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Criminal jurisprudence system will fail if backlog is not cut, says Lakshmanan

Legal Correspondent

Speedy trial is an integral part of the fundamental right of life and liberty

NEW DELHI: The present system of criminal jurisprudence will fail if the backlog of cases is not substantially reduced at the earliest, Law Commission Chairman A.R. Lakshmanan said.

The Commission had recommended that the criminal justice system be completely overhauled. It had “exhorted a radical change in the working of the law enforcement agencies, especially the police and public prosecutors, to contain such delays in the recent past.”

He was speaking at a national seminar on ‘speedy justice’ organised by the All-India Bar Association here recently.

Speedy trial was required not only to give quick justice “but it is also an integral part of the fundamental right of life and liberty as envisaged in Article 21 of the Constitution.”

Justice Lakshmanan said the Commission recently mooted the concept of plea bargaining — negotiations in which if the accused agrees to plead guilty to prosecution charges, he or she will get certain concessions as a quid pro quo, with courts taking a lenient view particularly in cases of lesser gravity.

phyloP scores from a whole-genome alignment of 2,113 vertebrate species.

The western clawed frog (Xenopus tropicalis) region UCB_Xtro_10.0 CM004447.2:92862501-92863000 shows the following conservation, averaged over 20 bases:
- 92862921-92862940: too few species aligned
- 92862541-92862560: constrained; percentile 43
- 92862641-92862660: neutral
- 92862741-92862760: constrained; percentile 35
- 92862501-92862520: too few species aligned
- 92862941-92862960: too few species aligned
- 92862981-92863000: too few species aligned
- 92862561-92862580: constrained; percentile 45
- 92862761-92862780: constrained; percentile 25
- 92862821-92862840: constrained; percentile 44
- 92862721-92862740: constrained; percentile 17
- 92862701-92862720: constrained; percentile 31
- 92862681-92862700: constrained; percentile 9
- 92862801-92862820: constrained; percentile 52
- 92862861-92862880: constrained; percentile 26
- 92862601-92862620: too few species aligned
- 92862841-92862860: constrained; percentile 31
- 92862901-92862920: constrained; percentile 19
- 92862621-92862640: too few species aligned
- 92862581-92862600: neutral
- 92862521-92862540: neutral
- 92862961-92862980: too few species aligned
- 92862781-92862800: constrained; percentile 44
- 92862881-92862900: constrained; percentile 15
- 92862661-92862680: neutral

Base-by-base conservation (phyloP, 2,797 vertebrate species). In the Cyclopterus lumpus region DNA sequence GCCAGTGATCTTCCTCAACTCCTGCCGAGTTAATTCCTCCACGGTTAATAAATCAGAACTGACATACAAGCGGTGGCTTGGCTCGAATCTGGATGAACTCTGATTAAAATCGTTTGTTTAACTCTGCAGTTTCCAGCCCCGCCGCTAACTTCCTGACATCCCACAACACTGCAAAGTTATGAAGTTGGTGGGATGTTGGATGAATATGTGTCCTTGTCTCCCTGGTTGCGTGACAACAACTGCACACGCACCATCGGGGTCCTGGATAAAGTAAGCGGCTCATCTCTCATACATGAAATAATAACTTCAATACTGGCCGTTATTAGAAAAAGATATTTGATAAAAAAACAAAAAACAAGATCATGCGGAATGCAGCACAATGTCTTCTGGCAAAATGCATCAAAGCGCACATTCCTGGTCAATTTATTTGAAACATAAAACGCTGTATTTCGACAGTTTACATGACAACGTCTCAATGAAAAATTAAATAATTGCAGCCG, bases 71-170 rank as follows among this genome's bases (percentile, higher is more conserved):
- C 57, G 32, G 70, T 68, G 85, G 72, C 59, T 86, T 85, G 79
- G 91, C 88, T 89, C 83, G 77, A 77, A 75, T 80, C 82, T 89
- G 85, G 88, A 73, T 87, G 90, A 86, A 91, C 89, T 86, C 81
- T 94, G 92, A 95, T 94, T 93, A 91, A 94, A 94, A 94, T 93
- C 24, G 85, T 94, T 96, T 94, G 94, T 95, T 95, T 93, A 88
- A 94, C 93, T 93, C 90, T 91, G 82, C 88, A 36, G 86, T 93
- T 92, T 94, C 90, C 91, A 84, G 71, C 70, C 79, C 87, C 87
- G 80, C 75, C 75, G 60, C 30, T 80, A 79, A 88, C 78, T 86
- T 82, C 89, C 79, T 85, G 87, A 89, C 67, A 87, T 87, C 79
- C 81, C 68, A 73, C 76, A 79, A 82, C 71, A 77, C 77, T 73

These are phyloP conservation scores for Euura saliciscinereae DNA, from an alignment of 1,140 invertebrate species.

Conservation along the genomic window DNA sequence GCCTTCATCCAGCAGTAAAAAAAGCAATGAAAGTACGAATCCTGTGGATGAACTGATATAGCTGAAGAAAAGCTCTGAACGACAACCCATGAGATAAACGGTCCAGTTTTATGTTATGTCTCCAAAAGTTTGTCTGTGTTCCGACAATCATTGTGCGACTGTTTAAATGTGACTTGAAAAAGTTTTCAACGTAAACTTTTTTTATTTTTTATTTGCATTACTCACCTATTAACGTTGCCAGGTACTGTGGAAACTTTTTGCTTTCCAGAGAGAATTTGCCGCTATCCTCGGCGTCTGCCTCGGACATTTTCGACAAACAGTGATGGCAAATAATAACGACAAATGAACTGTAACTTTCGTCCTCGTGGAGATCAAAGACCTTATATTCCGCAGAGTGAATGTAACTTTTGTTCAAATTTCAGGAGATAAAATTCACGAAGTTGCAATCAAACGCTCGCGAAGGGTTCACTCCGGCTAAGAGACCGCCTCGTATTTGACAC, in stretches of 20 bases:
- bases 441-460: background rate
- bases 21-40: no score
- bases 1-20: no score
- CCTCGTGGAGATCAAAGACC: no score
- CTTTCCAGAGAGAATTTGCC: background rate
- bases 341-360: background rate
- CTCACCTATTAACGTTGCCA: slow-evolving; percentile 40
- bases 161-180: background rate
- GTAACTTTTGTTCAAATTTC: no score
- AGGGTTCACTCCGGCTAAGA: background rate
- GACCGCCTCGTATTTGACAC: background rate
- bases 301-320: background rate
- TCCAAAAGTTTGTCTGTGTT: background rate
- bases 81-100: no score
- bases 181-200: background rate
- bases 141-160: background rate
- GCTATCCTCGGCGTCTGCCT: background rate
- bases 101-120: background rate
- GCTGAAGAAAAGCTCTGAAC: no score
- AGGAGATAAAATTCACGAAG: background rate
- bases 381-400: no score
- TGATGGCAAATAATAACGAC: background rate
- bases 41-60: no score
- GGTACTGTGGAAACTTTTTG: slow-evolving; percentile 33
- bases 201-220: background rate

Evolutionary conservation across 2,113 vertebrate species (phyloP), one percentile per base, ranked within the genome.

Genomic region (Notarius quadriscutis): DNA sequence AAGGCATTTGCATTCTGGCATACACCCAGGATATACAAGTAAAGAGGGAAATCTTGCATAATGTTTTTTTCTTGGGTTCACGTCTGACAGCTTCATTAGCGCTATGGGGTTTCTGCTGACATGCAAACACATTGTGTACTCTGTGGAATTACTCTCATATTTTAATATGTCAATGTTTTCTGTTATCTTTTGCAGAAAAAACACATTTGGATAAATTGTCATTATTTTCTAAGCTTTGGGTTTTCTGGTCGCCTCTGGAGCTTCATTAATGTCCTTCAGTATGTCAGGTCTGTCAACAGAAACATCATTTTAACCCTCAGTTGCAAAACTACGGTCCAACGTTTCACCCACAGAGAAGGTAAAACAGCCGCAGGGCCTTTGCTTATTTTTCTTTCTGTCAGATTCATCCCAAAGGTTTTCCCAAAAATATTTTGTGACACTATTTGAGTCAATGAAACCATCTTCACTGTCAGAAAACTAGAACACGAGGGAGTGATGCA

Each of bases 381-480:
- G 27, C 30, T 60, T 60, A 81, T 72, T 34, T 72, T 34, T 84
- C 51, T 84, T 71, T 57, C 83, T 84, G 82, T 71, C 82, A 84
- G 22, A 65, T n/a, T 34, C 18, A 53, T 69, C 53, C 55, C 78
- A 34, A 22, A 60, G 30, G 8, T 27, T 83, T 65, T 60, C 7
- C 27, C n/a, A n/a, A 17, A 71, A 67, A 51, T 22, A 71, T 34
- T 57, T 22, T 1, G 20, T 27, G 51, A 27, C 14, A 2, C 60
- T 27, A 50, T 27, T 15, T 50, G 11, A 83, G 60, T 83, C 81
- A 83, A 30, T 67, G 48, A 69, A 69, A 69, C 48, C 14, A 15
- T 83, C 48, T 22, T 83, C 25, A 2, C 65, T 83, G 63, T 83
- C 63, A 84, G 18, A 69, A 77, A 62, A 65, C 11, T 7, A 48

Cheque bounce cases

Pointing out that over 36 lakh cheque bounce cases filed under Section 138 of the Negotiable Instruments Act were pending in various courts, he suggested that fast track courts be set up for expeditious disposal.

He also favoured an alternative disputes resolution mechanism such as negotiations, conciliation and mediation, in which nobody would be a loser and all parties would be satisfied.

In his message, Chief Justice of India K.G. Balakrishnan said: “It goes without saying that deliberations on strategies for ensuring speedy justice are of the utmost importance for our judicial system.”

AIBA chairman Adish C. Aggarwala, who presided, wanted judge vacancies filled without delay.

Vice-chairman S. Prabhakaran, while suggesting measures for speedy justice, pointed out that the Madras High Court had recently directed that bail bonds be executed at police stations, instead of before trial courts. This procedure should be dispensed with for, it would delay the accused seeking bail as there was the possibility of police officers refusing to accept the bond for frivolous reasons. If a magistrate refused to accept the bail bond, one could seek legal remedy but if a police officer refused to do so, no remedy would be available.

Other speakers called for cutting down adjournments, fixing a time limit for deciding cases, financial autonomy to the judiciary, increasing the number of courts and creating additional infrastructure to ensure speedy justice.

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